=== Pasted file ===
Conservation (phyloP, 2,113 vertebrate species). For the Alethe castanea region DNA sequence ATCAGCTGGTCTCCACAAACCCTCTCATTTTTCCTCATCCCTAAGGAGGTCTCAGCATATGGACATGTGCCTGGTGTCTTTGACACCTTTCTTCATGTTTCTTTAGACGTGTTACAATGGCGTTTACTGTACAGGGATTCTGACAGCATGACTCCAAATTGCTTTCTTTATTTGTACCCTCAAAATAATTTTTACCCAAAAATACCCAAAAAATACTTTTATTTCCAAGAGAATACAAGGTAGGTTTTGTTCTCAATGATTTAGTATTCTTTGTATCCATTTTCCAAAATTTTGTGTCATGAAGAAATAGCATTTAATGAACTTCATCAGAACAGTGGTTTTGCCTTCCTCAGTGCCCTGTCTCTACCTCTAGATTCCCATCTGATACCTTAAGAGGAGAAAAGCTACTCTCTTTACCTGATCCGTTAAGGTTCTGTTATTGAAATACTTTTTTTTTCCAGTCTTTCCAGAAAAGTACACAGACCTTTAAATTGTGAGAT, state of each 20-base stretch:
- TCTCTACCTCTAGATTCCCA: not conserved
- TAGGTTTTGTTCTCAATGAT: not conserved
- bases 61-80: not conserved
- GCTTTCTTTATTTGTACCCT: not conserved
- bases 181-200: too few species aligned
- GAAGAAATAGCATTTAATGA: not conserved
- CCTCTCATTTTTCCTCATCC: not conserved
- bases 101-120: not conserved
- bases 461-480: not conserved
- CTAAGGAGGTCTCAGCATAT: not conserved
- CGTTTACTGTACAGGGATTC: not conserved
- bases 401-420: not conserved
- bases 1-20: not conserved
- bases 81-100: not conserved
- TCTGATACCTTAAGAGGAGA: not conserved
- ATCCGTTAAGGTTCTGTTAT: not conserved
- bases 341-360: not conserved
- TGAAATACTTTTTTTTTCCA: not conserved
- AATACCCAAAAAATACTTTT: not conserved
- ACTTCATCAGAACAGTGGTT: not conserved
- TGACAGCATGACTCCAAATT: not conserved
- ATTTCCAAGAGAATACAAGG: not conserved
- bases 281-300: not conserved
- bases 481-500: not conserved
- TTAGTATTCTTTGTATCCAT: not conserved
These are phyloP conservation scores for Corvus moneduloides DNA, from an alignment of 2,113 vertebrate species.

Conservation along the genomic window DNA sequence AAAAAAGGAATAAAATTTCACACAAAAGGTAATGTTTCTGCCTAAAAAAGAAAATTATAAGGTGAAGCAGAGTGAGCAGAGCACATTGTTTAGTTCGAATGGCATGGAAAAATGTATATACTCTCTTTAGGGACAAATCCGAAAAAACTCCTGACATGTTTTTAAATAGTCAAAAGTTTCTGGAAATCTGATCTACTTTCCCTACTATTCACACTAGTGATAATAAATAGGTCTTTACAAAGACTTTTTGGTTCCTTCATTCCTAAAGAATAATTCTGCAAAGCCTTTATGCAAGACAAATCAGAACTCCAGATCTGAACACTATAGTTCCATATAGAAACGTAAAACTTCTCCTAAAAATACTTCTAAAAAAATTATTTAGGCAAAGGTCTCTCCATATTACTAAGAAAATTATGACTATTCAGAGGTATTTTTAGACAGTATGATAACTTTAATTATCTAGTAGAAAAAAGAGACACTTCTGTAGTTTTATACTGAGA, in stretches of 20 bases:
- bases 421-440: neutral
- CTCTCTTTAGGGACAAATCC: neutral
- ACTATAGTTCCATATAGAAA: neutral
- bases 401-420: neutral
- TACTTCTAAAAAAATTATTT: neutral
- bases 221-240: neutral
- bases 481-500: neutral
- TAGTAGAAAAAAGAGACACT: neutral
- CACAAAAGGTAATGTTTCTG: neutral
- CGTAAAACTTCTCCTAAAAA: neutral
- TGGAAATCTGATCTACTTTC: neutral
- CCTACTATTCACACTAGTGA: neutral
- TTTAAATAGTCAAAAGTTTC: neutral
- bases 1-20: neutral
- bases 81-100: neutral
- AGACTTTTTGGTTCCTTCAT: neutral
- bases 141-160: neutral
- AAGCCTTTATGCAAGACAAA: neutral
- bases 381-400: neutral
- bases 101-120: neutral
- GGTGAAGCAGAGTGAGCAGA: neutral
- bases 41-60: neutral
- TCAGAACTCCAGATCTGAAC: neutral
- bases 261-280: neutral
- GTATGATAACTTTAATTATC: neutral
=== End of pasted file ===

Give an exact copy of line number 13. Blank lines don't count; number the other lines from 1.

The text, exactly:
- bases 401-420: not conserved